Punjab win rekindles hope for the grand old party’s revival
The Punjab victory underscores a critical victory for the Congress: Empowering regional satraps is the only way to revive its pan-India fortunesassembly elections Updated: Mar 14, 2017 18:42 IST
In handing down a resounding victory to the Congress, Punjab has lived up to its time-tested electoral record of decisive mandates. And, the comeback captain in this hard-fought election is Amarinder Singh who not only made the most of anti-incumbency ire against the 10-year rule of the Shiromani Akali Dal-BJP combine but also fended off a stiff challenge from the Aam Aadmi Party that had fancied itself as a disruptor in the state’s binary politics.
By all accounts, the election results are far better for the erstwhile scion of Patiala royalty that even his own party had foreseen. Against the Uttar Pradesh disaster, a spectacular showing in Punjab is a “sanjeevani” that will keep alive the Congress’ hope for a revival in national politics ahead of the 2019 Lok Sabha polls. For the grand old party it also underscores a critical lesson: Empowering regional satraps is the only way to revive its pan-India fortunes.
It may be tempting to interpret the Punjab triumph as an example of Singh’s remarkable luck. After all, he had presided over two back-to-back assembly debacles (2007 and 2012) before resurrecting himself from the footnote to the frontline with a Lok Sabha win from Amritsar in 2014.
Truth be told, it’s a feat pulled off largely by Singh’s charisma and credentials as a gritty fighter. His political heft had no match in Arvind Kejriwal’s party, which, in hindsight, was punching way above its weight.
While tapping into the mother lode of anger against the ruling Badals, Singh, as campaigner-in-chief for the Congress, deftly made the most of AAP’s mistakes. He made political corruption his chief plank. He focused on a development pitch, with a “fix-the-broken-Punjab” narrative.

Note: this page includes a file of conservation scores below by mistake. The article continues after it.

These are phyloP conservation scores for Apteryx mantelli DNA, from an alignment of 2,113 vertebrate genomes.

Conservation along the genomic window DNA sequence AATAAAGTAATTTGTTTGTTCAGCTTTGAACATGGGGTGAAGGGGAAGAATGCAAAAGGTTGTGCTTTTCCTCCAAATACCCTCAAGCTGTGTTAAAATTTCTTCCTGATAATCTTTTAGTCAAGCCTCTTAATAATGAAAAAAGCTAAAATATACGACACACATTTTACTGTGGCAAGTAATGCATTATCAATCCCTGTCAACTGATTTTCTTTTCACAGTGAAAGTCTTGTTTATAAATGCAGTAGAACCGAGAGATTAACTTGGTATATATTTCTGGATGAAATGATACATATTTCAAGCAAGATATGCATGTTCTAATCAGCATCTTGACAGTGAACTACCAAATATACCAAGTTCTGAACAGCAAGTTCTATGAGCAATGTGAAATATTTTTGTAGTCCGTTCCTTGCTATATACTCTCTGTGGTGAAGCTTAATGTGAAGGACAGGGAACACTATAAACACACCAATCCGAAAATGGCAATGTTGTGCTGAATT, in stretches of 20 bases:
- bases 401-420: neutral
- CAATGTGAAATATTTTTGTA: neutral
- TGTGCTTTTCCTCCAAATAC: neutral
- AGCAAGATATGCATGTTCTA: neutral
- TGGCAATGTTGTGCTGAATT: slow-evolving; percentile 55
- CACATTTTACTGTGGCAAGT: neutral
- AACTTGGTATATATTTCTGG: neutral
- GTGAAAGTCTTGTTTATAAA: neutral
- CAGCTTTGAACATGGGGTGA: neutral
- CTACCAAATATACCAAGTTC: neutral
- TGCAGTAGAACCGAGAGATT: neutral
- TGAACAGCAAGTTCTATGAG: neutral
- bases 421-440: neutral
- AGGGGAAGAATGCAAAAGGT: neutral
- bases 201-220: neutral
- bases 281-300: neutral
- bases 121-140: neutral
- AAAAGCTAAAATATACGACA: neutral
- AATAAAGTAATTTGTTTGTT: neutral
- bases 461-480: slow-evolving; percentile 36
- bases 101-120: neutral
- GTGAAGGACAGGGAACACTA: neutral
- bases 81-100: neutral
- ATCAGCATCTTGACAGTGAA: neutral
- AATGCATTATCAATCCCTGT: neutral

AAP, the rookie party, in contrast, promised to jail the Badal within four weeks of coming to power — the centrepiece of the party’s negative campaign that eventually didn’t go well with aspiration-bound Punjabis. But, AAP lost the plot by its dalliance with Sikh radicals, some of them avowedly Khalistanis, in its zeal to mop up the anti-Akali vote.
Crucially, Kejriwal blundered by staying at the home of a former terrorist. In a state where the dark 1980s are never a distant past, such a risky gambit and a bomb blast on the eve of polling day, revived old fears. The violence-weary voters, particularly the Hindus who are 43% of the electorate, plumped for the Congress. That also helps explain why the Modi magic didn’t work even in BJP bastions in urban Punjab. The saffron party was reduced to its worst ever tally.
Singh’s unambiguous and tough stand on Punjab’s river waters also went down well in Malwa, an Akali citadel that had emerged as ground zero for AAP’s surge. While his resignation from the Lok Sabha against the Supreme Court ruling on the contentious Sutlej Yamuna Link canal bolstered his standing among the Sikh peasantry, he skilfully used the emotive inter-state issue to focus on Kejriwal’s Haryana roots and labelled him an “outsider”.
The Akalis’ had their share of political missteps. Their last-minute deal with the controversial Dera Sacha Sauda backfired and drove the peasantry into Singh’s arms. Not surprisingly, not just sprawling Malwa with 69 of 117 seats, other regions of Doaba and Majha too turned out to the rich hunting ground for the Congress and a Waterloo for both the Akalis and AAP — to the uttter delight of Amarinder Singh on his 75th birthday.